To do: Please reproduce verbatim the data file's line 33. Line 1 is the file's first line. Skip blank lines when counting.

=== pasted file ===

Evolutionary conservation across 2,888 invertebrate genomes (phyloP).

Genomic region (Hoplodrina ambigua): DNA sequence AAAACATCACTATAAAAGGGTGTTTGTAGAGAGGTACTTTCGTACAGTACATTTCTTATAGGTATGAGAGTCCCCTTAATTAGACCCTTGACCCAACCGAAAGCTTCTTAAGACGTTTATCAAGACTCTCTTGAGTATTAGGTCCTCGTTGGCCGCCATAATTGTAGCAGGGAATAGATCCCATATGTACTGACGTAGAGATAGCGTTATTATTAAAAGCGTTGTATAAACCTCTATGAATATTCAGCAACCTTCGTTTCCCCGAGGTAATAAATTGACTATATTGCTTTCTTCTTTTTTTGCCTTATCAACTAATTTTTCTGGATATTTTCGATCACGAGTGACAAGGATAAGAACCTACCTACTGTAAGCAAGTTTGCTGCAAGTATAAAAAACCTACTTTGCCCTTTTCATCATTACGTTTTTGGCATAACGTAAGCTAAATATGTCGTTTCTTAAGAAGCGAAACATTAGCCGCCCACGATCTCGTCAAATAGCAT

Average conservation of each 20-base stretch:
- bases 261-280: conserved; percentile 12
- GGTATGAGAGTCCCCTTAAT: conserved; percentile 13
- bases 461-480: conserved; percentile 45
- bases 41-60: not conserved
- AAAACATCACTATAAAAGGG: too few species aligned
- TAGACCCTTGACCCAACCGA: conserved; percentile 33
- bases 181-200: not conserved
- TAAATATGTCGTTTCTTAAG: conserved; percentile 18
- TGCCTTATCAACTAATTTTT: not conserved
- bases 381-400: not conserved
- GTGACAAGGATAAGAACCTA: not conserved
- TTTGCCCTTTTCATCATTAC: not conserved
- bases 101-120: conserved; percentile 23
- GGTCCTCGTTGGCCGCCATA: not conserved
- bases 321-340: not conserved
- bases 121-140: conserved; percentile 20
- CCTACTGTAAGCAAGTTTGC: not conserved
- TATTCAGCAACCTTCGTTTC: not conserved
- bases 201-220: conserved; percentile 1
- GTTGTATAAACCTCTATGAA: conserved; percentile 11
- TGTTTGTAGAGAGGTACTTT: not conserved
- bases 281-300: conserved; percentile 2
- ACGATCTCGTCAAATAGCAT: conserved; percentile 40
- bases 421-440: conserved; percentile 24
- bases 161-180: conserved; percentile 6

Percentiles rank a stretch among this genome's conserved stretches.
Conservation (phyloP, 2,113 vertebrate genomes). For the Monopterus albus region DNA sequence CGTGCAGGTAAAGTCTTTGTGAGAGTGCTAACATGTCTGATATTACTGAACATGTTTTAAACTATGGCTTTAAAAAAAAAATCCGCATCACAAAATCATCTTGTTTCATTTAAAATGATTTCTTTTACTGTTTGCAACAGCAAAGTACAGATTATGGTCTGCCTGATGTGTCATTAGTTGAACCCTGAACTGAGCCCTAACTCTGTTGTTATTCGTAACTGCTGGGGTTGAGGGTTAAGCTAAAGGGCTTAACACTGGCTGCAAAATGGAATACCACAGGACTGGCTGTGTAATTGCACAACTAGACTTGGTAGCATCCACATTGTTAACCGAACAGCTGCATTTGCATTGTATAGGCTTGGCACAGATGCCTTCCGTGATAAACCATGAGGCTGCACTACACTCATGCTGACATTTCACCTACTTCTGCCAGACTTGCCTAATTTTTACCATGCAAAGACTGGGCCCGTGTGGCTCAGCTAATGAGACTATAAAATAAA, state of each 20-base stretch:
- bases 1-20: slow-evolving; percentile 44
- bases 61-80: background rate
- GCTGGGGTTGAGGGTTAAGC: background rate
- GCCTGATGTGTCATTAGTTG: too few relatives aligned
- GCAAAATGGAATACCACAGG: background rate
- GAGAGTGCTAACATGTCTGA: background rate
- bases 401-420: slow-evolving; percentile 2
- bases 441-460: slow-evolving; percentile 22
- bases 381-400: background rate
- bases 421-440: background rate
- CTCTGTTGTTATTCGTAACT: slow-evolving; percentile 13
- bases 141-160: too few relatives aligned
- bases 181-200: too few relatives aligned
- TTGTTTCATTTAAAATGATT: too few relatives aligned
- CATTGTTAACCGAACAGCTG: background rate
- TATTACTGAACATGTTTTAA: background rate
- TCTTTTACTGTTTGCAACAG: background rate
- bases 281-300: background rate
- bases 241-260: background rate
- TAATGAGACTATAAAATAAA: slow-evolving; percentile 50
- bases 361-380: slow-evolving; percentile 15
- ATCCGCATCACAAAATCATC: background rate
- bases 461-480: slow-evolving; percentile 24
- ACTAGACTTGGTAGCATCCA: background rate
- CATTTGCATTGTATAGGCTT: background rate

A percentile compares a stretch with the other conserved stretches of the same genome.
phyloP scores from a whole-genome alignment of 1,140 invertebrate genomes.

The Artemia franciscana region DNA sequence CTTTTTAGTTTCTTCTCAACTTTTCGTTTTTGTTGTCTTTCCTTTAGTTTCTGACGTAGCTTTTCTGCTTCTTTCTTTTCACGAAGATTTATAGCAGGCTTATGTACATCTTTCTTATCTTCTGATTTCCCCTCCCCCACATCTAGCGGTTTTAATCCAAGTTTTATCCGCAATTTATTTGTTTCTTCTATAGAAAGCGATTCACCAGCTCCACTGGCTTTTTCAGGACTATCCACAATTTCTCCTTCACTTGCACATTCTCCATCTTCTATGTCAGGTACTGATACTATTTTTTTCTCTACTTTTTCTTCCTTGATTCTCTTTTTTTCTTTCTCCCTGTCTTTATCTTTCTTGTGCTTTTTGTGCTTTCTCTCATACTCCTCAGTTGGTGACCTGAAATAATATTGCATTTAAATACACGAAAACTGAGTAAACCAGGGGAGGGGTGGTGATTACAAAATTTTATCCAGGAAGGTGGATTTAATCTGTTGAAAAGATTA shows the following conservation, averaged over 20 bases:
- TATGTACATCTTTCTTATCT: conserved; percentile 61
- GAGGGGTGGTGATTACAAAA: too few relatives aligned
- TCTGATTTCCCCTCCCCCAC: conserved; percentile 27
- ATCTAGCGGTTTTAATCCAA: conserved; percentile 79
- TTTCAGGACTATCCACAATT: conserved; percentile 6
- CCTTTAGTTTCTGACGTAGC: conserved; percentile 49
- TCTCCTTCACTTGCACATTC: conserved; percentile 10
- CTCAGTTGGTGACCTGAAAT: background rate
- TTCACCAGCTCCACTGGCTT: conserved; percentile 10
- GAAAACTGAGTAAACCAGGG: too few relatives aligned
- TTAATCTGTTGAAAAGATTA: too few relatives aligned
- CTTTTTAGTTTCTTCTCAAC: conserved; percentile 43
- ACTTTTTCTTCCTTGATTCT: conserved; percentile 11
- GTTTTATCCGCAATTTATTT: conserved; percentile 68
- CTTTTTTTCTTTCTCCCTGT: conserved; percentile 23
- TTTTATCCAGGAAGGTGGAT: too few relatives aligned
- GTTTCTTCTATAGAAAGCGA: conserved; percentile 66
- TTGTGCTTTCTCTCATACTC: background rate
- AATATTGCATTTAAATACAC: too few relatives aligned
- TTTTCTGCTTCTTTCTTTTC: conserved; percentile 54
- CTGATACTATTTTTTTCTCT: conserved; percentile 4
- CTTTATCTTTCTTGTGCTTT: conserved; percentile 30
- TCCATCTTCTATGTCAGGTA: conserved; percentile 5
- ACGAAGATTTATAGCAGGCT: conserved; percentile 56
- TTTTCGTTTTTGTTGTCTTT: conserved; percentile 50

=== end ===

- GCTGGGGTTGAGGGTTAAGC: background rate